Mendoza, Argentina

Hi everyone! We left Santiago and Chile and flew over the Andes, and headed right back down to the other side of the mountains in Argentina, where we headed to the city of Mendoza, a place known for it’s vast wineries.

Flying over the Andes Mountains

First of all, I was personally looking forward to going to Argentina. Through football whilst growing up, I’d become interested in knowing more about the country, and I’d always heard Buenos Aires being such a cool place to go and visit. Although the previous destinations on our travels in Peru, Bolivia and Chile had been such a blast, I hadn’t had any expectations going into those places, which possibly made the experience that much better. But Argentina was probably the first place I was expecting something from. I’d heard about the football, the food, the people; it was now time to experience all of that.

Mendoza was founded in 1561 by the Spanish, and due to the system of irrigation put in place by the natives who occupied the area before them, Mendoza was an ideal place for agriculture. It was this that allowed the region to prosper into a vast wine-producing region, allowing it to be part of the nine cities of Great Capitals of Wine worldwide.

..And so what would be a trip to Mendoza be, without a trip (or two! or three?!) to a winery. And that’s exactly what we did on our first day on Mendoza.

Now, you’d think that you spend the morning doing a few activities or sightseeing, have lunch, then when you’ve settled in for the day and ready for some alcohol, you’d start your tour of the wineries ready for some amazing Malbecs. But nope! We woke up that day, headed out at 8am, and had the first glass of wine in our hands to taste at 10am!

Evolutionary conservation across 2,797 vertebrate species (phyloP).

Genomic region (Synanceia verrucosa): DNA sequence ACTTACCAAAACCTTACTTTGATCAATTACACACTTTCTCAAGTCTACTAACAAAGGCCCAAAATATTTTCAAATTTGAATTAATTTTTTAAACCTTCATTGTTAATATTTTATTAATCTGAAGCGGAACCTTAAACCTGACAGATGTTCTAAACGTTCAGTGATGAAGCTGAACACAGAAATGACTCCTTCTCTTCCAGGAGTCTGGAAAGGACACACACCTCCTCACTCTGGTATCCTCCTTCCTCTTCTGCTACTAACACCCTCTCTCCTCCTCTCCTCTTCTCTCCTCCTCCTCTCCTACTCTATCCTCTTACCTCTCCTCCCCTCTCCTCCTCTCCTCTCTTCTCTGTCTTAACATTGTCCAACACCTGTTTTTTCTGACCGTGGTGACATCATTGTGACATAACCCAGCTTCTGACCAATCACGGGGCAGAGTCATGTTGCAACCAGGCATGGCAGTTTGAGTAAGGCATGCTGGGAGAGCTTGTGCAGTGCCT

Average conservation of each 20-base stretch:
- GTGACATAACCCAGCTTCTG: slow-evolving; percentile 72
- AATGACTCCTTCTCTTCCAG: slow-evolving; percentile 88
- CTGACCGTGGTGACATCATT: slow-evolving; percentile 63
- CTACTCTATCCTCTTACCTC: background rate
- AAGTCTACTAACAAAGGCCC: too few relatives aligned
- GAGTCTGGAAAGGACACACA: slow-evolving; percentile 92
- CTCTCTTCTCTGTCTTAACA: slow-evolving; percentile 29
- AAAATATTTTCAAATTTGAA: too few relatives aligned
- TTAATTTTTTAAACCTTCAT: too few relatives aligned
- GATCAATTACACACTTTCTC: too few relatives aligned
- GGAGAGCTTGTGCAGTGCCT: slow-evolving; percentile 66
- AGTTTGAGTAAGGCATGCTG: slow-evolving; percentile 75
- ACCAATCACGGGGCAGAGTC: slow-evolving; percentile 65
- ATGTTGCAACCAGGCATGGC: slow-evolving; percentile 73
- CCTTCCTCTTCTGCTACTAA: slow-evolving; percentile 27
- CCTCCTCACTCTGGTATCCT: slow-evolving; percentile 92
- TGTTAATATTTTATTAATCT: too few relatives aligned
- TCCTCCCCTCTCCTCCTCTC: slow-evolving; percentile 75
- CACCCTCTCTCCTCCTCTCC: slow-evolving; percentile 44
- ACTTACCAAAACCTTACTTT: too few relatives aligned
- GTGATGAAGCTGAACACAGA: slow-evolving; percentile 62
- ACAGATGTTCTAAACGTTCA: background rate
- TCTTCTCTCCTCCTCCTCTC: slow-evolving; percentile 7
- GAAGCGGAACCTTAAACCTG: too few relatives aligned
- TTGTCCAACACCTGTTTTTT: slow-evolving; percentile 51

In all seriousness though, the wine tour was great. Although it was winter and so the grapes weren’t growing, it was a great insight into wine production and wine making in general, how it’s so important to the local economy. I also finally got beyond thinking that all wines taste the same (I know, shame on me!). We visited three wineries in all, all different in their own right, and tasting plenty as we went along! It was a fun experience.

Now I’d never really understood the concept of the Spanish siesta, where a nap is taken in the middle of the day to recover (from the heat in most cases!). But on that day in Mendoza, we took full advantage of the siesta and had a well deserved, much-needed afternoon nap, not wine-induced of course..!

Our second day, we decided to experience the life of a gaucho (an Argentinian cowboy) and headed off to a local gaucho’s ranch for some horse riding. Now this gaucho, Cesar, had earned a name for himself in not just offering some great horse riding experiences across his ranch and through the vineyards, but also thereafter cooking the most amazing asado (Argentinian BBQ) lunch for the guests in his own home. With Argentina known for it’s famous steak, along with various other BBQ specialties, we were experiencing the true gaucho lifestyle.

With it being winter in Argentina, the grapes weren’t yet growing for the new season, but nonetheless the horse riding tour of the ranch and it’s surroundings was brilliant. My horse I thought was a bit lazy (I was expecting a few sprints at least!), and Karina’s was constantly trying to eat every bit of greenery it could find. The horses were’t supposed to be imitating it’s riders! We went through many vineyards and spent a few hours exploring the place. It was a very relaxing morning, and we enjoyed our time riding around. And as we’d heard, Cesar was a great cook. We had an awesome lunch in his home, and went home very happy after having a great time.

Unfortunately, it was time to move on again. Mendoza had been brilliant. Our introduction to the Malbec had us excited for the rest of the Argentinian leg, and the food so far had been immense. Next up, was the place I’d longed to visit since I was a kid: Buenos Aires.

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